There was the gold rush and the oil boom. Now, there's the data dash. With the digital age still in its infancy, we're just beginning to mine and refine the mountains of data accumulated from our mobile devices and Internet activity. Let's examine some of the possibilities of how Big Data may change society for the better.
My interest was piqued this week when a couple of colleagues who run sites of their own got a very interesting mass promotional email from Google Analytics last week -- one touting how they could "re-engage your site visitors using Remarketing with Google Analytics."
Graph Search is a bold new Facebook search engine that allows users to search for things their friends and other Facebook users have shared. Integrating sponsored search results into Graph Search is a no-brainer for Facebook. After all, search ads are arguably the most lucrative part of the digital ecosystem.
Over the past few years, the tech world came to perceive Facebook and Google as enemies controlling different tech kingdoms: Facebook is supposed to be the king of social, while Google reigns over search and advertising. But all that's changing.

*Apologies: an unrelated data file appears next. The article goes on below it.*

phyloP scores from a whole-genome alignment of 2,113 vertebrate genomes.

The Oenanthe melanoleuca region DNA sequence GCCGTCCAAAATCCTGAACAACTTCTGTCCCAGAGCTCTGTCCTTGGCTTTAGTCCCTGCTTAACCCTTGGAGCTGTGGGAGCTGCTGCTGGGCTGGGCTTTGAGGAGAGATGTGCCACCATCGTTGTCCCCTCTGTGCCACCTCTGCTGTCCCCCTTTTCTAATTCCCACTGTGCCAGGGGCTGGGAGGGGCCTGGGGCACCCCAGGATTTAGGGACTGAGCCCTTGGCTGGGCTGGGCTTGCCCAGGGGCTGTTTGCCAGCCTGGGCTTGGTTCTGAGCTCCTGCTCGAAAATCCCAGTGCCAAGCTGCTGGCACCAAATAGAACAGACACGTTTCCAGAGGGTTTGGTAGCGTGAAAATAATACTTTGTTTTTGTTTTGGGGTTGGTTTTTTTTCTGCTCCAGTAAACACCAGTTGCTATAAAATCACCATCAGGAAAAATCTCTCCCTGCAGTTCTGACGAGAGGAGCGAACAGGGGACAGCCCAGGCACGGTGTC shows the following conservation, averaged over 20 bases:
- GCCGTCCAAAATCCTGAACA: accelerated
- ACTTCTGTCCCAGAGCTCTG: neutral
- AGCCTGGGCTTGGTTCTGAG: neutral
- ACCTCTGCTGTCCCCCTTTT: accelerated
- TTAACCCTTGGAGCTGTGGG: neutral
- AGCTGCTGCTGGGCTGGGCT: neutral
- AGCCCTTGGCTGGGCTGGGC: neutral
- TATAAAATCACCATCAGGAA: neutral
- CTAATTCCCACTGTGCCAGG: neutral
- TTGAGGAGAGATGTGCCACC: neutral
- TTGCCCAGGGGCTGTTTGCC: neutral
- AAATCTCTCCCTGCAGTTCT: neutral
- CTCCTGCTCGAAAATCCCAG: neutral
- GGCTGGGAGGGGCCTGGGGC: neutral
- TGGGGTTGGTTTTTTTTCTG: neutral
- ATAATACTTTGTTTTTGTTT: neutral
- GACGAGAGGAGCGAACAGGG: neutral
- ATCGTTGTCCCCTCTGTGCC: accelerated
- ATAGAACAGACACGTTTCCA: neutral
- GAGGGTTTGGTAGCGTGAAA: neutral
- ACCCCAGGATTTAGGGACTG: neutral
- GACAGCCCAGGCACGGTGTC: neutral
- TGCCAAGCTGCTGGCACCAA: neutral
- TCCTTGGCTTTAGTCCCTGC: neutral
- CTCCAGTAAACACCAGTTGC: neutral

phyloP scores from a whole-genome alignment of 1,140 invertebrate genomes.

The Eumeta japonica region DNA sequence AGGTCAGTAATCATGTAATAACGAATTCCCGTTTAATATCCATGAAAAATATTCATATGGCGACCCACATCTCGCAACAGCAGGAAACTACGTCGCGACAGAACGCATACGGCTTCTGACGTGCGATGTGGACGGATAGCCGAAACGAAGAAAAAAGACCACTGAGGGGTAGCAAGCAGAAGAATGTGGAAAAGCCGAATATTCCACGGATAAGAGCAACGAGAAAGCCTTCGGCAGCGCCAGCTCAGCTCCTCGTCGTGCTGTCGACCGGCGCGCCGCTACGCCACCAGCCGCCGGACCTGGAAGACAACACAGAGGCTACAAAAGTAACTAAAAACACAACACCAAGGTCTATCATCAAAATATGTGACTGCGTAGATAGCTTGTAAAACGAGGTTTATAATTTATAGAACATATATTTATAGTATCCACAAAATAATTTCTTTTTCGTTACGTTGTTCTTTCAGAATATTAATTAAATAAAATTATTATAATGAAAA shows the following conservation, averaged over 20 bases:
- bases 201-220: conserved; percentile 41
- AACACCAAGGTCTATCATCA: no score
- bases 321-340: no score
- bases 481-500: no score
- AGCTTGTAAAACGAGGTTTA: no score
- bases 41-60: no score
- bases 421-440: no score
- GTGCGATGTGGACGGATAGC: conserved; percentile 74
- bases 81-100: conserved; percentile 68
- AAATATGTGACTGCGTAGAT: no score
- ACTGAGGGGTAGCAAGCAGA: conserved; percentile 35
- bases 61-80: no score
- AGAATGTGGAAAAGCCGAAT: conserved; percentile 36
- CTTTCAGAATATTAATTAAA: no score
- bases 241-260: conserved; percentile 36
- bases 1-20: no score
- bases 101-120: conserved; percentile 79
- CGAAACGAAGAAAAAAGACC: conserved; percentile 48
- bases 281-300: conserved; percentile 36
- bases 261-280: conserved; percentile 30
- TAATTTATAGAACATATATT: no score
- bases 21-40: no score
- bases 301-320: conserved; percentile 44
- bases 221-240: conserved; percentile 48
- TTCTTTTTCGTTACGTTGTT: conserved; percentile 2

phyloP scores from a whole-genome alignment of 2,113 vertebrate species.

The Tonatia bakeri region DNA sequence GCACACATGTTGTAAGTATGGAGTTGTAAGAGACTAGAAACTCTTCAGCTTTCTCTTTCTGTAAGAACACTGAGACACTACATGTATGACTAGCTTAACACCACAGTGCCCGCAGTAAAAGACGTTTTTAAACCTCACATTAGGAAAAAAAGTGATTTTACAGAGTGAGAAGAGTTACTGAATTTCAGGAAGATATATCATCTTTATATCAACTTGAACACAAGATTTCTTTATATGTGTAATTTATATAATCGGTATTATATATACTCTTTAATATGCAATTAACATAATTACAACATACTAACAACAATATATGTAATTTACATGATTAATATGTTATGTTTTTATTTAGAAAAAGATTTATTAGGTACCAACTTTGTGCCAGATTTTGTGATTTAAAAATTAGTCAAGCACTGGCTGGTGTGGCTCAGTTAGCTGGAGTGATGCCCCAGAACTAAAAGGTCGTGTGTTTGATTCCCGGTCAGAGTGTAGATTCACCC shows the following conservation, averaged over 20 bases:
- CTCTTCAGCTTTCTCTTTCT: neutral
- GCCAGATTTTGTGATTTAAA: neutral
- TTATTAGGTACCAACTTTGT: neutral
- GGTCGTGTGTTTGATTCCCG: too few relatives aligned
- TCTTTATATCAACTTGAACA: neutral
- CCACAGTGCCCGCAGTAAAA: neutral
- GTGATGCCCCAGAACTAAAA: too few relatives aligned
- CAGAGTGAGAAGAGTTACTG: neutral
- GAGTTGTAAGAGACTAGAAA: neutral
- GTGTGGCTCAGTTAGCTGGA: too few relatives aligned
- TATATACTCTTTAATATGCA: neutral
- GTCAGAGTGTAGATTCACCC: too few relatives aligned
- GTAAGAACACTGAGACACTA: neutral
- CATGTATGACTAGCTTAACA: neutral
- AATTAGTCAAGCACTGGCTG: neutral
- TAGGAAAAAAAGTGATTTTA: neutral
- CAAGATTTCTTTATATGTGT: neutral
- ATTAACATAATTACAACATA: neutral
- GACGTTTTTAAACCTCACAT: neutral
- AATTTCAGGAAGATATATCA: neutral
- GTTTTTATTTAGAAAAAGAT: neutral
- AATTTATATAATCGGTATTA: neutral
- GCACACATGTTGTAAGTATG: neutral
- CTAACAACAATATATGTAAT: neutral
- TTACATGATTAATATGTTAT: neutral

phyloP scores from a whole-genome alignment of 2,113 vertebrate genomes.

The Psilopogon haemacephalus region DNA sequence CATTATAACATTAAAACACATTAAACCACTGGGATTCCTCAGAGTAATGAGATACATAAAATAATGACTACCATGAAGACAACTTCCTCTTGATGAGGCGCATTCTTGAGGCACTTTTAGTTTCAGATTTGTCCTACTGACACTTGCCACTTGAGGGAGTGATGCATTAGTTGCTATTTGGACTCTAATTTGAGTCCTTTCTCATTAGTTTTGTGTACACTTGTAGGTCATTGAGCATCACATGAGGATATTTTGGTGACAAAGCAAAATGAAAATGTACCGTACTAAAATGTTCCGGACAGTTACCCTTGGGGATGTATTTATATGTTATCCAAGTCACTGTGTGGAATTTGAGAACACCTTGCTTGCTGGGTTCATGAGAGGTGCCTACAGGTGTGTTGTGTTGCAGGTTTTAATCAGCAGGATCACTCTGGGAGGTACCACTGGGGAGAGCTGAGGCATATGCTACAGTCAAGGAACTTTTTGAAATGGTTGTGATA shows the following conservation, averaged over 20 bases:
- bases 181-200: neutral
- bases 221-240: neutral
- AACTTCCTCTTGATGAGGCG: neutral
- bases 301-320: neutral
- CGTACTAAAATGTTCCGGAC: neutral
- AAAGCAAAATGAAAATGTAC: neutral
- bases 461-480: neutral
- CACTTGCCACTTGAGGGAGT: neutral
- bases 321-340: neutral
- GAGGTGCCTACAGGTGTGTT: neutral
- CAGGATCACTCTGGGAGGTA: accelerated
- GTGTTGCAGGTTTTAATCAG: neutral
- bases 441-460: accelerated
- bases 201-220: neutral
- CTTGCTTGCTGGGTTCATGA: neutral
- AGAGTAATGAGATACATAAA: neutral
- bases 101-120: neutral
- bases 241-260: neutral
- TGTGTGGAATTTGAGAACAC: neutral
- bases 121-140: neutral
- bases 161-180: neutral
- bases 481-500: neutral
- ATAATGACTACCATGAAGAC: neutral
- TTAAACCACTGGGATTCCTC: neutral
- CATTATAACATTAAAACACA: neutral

Such dismal click-through rates would seem to indicate that display ads don't work, but, in fact, a display ad can be very effective even when no one clicks on it. Frequently, a consumer will see an online display ad and then visit the advertiser's site hours or days later, often unconscious of having seen the ad.
No longer will we have to settle for the environment that someone else has chosen for us. Instead, we can simply switch it up with a mere thought or swipe of a virtual keypad and have it become more suited to our tastes. As the technology becomes more prevalent, major questions begin to form for society about the impact this has.